That high-fructose corn syrup (HFCS) causes weight gain is not surprising; that it leads to a significantly higher weight gain than regular table sugar, even when overall caloric intake is the same? Surprising. Regardless of how innocent the sensitive souls from the Corn Refiners Association may purport HFCS to be, a Princeton University research team begs to differ with new research demonstrating that all sweeteners are not created equal in terms of weight gain.
In addition to causing considerable weight gain in lab tests, long-term consumption of high-fructose corn syrup also led to abnormal increases in body fat, especially in the abdomen, and a rise in circulating blood fats called triglycerides. The researchers say the work sheds light on the factors contributing to obesity trends in the United States.
“Some people have claimed that high-fructose corn syrup is no different than other sweeteners when it comes to weight gain and obesity, but our results make it clear that this just isn’t true, at least under the conditions of our tests,” said psychology professor Bart Hoebel, who specializes in the neuroscience of appetite, weight and sugar addiction.
The results were published March 18 by the journal Pharmacology, Biochemistry and Behavior, the researchers from the Department of Psychology and the Princeton Neuroscience Institute reported on two experiments looking into the connection between the use of high-fructose corn syrup and obesity. They noted that they do not know why HFCS led to more triglycerides and more body fat that resulted in obesity.
HFCS and sucrose (table sugar) are both compounds that contain the simple sugars fructose and glucose, but there at least two distinct differences between them. First, sucrose is comprised of equal parts fructose and glucose (50/50), while typical HFCS has an uneven ratio, usually about 55 percent fructose and 42 percent glucose. Larger sugar molecules called higher saccharides make up the remaining 3 percent of HFCS. Second, because of the manufacturing process for HFCS, the fructose molecules in the sweetener are free and unbound, ready for absorption and utilization. In contrast, every fructose molecule in sucrose that comes from cane sugar or beet sugar is bound to a corresponding glucose molecule and must go through an extra metabolic step before it can be utilized.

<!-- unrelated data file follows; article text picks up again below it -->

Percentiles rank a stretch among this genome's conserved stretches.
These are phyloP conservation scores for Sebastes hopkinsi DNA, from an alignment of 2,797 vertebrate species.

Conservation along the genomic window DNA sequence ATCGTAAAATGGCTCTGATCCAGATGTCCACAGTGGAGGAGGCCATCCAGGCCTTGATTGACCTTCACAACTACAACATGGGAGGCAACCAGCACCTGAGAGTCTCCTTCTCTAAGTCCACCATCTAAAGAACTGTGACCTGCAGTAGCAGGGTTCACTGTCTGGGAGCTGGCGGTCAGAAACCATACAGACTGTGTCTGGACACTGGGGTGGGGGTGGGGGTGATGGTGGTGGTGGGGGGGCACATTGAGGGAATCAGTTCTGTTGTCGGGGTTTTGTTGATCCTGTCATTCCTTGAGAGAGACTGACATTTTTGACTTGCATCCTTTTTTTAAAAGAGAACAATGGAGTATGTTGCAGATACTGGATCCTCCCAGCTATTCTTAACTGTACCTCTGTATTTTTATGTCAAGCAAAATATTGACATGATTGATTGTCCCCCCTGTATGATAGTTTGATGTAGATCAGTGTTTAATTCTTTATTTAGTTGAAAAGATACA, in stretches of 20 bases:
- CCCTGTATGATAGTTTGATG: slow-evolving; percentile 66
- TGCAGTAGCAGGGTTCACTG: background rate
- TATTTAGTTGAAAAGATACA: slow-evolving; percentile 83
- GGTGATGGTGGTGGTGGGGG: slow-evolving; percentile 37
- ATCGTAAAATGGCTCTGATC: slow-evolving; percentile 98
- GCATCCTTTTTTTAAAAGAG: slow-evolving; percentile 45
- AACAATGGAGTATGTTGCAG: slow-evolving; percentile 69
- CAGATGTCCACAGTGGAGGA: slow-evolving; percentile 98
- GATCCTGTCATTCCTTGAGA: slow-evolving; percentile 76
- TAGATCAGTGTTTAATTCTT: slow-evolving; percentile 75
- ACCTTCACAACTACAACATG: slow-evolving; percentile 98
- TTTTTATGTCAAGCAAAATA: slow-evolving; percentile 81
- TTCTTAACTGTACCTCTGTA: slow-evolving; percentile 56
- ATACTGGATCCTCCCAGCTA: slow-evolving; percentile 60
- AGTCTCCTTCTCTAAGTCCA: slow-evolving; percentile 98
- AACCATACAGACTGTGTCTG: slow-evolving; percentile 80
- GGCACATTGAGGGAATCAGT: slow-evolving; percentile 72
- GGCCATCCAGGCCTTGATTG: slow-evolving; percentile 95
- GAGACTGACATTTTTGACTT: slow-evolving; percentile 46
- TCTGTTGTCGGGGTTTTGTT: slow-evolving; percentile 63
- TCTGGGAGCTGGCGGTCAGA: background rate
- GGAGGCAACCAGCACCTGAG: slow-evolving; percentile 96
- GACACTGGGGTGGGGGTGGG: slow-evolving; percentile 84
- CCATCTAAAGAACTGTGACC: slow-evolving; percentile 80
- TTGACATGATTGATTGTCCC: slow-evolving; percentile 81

The critical differences in appetite, metabolism and gene expression that underlie this phenomenon are yet to be discovered, but may relate to the fact that excess fructose is being metabolized to produce fat, while glucose is largely being processed for energy or stored as a carbohydrate, called glycogen, in the liver and muscles.
According to the Princeton press release for the study, in the 40 years since the introduction of high-fructose corn syrup as a cost-effective sweetener in the American diet, rates of obesity in the U.S. have skyrocketed. In 1970, around 15 percent of the U.S. population met the definition for obesity; today, roughly one-third of the American adults are considered obese, the CDC reported. High-fructose corn syrup is found in a wide range of foods and beverages, including fruit juice, soda, cereal, bread, yogurt, ketchup and mayonnaise. On average, Americans consume 60 pounds of the sweetener per person every year.
For more on HFCS, see Sugar: The New Health Food?